L.D. Jackson – “We Helped Keep the Planes Flying”

(Click here to watch a short video clip of Mr. Jackson’s interview)SONY DSC

Staff Sergeant L.D. Jackson

US Army Air Corps —  WWII Central Pacific Theater

Electrical Specialist — B-24 Bombers

Mr. L.D.Jackson of Hammond, LA brought out a small, yellowed laminated card with the following inscription on it for me to read as we started our interview. This card is his proof that he had been initiated into the “Domain of Neptunus Rex” for crossing the equator on a ship for the first time. As I read the card he proceeded to describe for me the initiation ceremony…

…”Domain of Neptunus Rex, Know ye that Jackson, L.D. Jr., Cpl. on the 18th day of November 1943 aboard the USS LST 240, Lat. 00-00, appeared into OUR ROYAL DOMAIN and having been inspected and found worthy by my royal staff, was initiated into the SOLEMN MYSTERIES OF THE ANCIENT ORDER OF THE DEEP.”SONY DSC

“When we were initiated…they had big tubs [of garbage] the kitchen kept…for a while and they had a barrel in it and you had to go through that barrel, swim through it and they cleaned us off with the hose and almost pushed us out in the ocean! The Navy did this [to] us – we were the Air Force. But it was fun. I was only twenty years old.

Let’s see … “and respect the bearer of this certificate as one of our trusty shellbacks.”

“See, I’m a shellback. Now you’re not flying over the equator – you have to be on a ship to get this, right here.  I’ll bet you’ve never seen one.

I haven’t!  I’d never even heard of that. 

“Now you learned something.

Mr. L.D. Jackson was a university instructor by profession and is eager to help one understand not just what experiences he had in WWII, but the hows and whys of his experiences as well. I have Mr. Jackson to thank for helping me understand much more about WWII in the Pacific than I did before this interview!

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Mr. L.D. Jackson

What was your job?

“I was Electrical Specialist on B-24s [in the] Air Force.  It was Army Air Force.  That’s before it became strictly Air Force. And I became a Staff Sergeant.

Did you choose the Air Force?

“Well in a sense I did, but we had to take aptitude tests the first day we were in New Orleans.  You know, not too many of the guys went to college back in those days.  But I put that I went to college because I figured that would help me.  And it did. Because the first thing they did was start sending me to school. And here I was an electrical specialist and the only thing I knew about electricity was putting a light bulb in.  [I laugh]  ‘Cause what did we have electrical in our homes? None! Not back in THOSE days.

“So I went to A.M. school – that’s airplane mechanic school. Then they sent me to electrical specialist school at another base.  Then I went through a magneto [mag-NEE-toh] school at another place, and on and on and on till I worked myself up to Staff Sergeant.

“And what I did, I kept our planes where they’re in sync. The prop – I don’t know if you knew, but if you saw a plane going on a mission, they’d all get in line and they’d get over here and — boy, they’d rev up their engines!Fullscreen capture 4302014 84434 PM.bmp  And what they’re doing, they’re checking their magnetos.  Well I’m the one who kept the magnetos timed.

“See, the magnetos fired the spark plugs. And they’d watch the RPM of the engines, and they had two magnetos. So they’d take one off and they’d see how much it drops.  And if it drops over ten, they can’t fly.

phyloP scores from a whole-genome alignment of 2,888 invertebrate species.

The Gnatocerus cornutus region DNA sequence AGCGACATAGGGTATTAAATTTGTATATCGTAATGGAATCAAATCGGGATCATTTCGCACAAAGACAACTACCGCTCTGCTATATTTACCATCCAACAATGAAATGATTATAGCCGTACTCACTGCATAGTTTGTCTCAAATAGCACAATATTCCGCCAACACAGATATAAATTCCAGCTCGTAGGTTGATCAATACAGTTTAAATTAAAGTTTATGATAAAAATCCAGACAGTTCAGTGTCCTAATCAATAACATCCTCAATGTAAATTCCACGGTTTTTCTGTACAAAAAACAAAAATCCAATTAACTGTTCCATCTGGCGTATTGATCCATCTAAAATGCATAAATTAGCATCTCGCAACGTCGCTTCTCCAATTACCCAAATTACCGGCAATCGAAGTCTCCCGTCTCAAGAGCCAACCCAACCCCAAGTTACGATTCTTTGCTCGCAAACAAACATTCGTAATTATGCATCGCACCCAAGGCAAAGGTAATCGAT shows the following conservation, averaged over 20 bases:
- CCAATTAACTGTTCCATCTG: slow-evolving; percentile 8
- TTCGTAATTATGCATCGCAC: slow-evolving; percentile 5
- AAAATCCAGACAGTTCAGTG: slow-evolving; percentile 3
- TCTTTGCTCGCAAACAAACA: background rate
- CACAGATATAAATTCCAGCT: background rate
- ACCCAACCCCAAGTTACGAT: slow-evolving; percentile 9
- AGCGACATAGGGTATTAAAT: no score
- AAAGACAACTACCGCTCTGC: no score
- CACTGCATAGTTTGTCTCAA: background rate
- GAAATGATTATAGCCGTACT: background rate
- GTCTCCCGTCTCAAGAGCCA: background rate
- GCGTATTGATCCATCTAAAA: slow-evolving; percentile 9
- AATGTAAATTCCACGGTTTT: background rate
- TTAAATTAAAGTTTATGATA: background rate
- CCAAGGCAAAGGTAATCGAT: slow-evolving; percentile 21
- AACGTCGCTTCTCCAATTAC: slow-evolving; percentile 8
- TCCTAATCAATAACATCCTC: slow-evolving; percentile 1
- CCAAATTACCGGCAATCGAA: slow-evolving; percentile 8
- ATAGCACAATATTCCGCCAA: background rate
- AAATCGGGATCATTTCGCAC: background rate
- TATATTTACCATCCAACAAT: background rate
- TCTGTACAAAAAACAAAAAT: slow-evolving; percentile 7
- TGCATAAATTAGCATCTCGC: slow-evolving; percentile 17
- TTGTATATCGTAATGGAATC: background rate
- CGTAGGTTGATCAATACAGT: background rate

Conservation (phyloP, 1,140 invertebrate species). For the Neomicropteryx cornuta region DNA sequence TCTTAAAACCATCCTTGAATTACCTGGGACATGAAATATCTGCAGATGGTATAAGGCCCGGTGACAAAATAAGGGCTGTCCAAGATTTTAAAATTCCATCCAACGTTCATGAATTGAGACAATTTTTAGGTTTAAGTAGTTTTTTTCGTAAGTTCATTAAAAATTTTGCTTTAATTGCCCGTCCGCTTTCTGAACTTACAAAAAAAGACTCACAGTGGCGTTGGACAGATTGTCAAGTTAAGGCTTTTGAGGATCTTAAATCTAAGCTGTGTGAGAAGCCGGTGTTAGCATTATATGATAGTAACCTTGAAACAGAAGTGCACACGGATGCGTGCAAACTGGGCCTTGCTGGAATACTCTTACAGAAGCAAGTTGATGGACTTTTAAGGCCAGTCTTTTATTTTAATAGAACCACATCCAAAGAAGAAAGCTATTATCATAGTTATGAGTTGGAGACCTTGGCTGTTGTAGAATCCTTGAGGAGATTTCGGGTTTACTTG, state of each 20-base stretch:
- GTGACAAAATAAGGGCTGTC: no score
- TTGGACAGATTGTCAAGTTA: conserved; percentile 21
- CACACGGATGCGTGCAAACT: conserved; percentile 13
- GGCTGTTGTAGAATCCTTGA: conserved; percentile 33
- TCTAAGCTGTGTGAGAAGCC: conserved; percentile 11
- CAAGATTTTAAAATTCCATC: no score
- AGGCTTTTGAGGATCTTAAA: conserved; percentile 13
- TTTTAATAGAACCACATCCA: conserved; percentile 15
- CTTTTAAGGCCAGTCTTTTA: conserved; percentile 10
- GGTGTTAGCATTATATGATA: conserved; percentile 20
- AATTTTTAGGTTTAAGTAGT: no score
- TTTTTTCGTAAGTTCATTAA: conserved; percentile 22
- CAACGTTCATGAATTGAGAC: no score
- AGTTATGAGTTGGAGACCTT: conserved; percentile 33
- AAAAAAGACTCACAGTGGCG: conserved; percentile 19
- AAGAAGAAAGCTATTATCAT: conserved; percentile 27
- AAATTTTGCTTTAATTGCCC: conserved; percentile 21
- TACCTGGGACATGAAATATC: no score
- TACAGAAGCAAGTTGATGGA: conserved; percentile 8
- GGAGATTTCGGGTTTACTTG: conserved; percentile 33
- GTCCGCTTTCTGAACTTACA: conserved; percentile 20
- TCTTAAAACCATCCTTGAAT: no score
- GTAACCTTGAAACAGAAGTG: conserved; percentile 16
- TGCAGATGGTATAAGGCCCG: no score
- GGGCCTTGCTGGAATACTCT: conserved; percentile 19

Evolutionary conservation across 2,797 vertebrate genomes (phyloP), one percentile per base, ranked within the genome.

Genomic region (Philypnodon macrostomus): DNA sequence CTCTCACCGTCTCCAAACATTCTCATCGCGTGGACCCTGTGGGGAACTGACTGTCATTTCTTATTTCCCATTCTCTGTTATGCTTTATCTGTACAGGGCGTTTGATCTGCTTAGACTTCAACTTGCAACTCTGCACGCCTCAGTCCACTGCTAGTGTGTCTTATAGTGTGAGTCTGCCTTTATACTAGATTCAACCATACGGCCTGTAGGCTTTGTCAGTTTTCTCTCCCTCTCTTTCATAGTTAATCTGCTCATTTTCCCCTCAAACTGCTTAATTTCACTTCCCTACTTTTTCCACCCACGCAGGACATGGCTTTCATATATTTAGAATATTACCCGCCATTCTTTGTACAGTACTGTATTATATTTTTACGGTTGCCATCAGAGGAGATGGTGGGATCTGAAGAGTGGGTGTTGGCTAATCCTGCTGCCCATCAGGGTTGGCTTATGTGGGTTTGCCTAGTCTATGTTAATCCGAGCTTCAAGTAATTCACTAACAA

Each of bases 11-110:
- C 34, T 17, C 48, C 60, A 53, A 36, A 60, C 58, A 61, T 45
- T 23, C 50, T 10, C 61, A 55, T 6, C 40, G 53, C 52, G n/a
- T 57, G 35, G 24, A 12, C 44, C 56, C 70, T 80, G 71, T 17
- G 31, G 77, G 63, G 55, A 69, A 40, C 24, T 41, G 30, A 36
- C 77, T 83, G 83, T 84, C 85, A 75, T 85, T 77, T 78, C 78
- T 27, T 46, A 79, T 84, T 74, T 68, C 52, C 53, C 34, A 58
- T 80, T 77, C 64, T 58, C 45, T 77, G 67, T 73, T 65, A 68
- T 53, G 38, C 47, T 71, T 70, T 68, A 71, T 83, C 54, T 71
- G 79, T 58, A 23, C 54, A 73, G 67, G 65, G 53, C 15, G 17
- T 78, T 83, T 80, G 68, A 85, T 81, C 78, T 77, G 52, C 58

“So I kept the planes flying – HELPED keep’em – me and another guy helped keep the planes flying.

“They couldn’t go on a mission with those planes loaded with bombs to go bomb, you know.

Why were you on a ship on the equator?

“Oh, that’s to get where we were going.  You see, the planes flew over [to the island] and our squadron had about 250 of us.  They couldn’t get all of us in an airplane, and so the ground crew went by LST. [Landing Ship, Tank]

I see.  So where were you headed when you crossed the equator?

“We were going into the Ellice Islands and we went to Nanumea. That was the name of the island that we were on.  And I guess it was maybe a half-a-mile wide at the most and maybe a mile-and-a-half long.

That was a little spit of land!

“But the Japs never were on this island.

Taken in the Ellice Islands on Nanumea Nov. 1943 (Front Row - L to R) Sgt. Herman Keiser, Columbus, Ohio, Cpl. Duintzen L.A. California (lost large amount of weight - got out of service), Sgt. James B. Butt, Martinsburg, W. Virginia. (Back row L to R) Our boss T/Sgt Payne, Arkansas, S/Sgt Vogun, best buddy, Chicago, Ill, Me (L.D. Jackson), S/Sgt (Age 21)
[Description on back of photo] Taken in the Ellice Islands on Nanumea -Nov. 1943
(Front Row L to R) Sgt. Herman Keiser – Columbus, Ohio, Cpl. Duintzen – L.A. California (got as far as Kwajalien, lost large amount of weight – got out of service), Sgt. James B. Batt – Martinsburg, W. Virginia.
(Back row L to R) Our boss – T/Sgt Payne – Arkansas, S/Sgt Vogan, best buddy – Chicago, Ill, Me (L.D. Jackson), S/Sgt (Age 21)
 “Did you ever hear of Tarawa?

Yes…vaguely.

“That’s the first [amphibious] invasion that the Americans ever made. That’s Tarawa.  Well we bombed, [pointing] here was the Ellice Islands, and Tarawa was right here. So we bombed Tarawa before [we] took it.

“Then they took Tarawa and then they took Makin.  I used to fly with them to the next island and get off and wait for them to go bomb.  And when they returned, we could fix the plane if [it] needed fixing.

“We landed on Tarawa right after it was taken and they were burying the Japs. Well, they had a stack — a pile of Japs. And there was one — I took his dog tag and his cap – I mean, well, they were burying them [anyway]. Their dog tags were made out of wood.  So I took the dog tag and the cap. I [later] went to LSU and there was a Japanese student there and he could read what was on it.  This kid [Japanese soldier who had the dog tags] enlisted the same day I did.

Wow…

“Uh-huh.  They were just burying ‘em in holes with bulldozers just pushing them in there.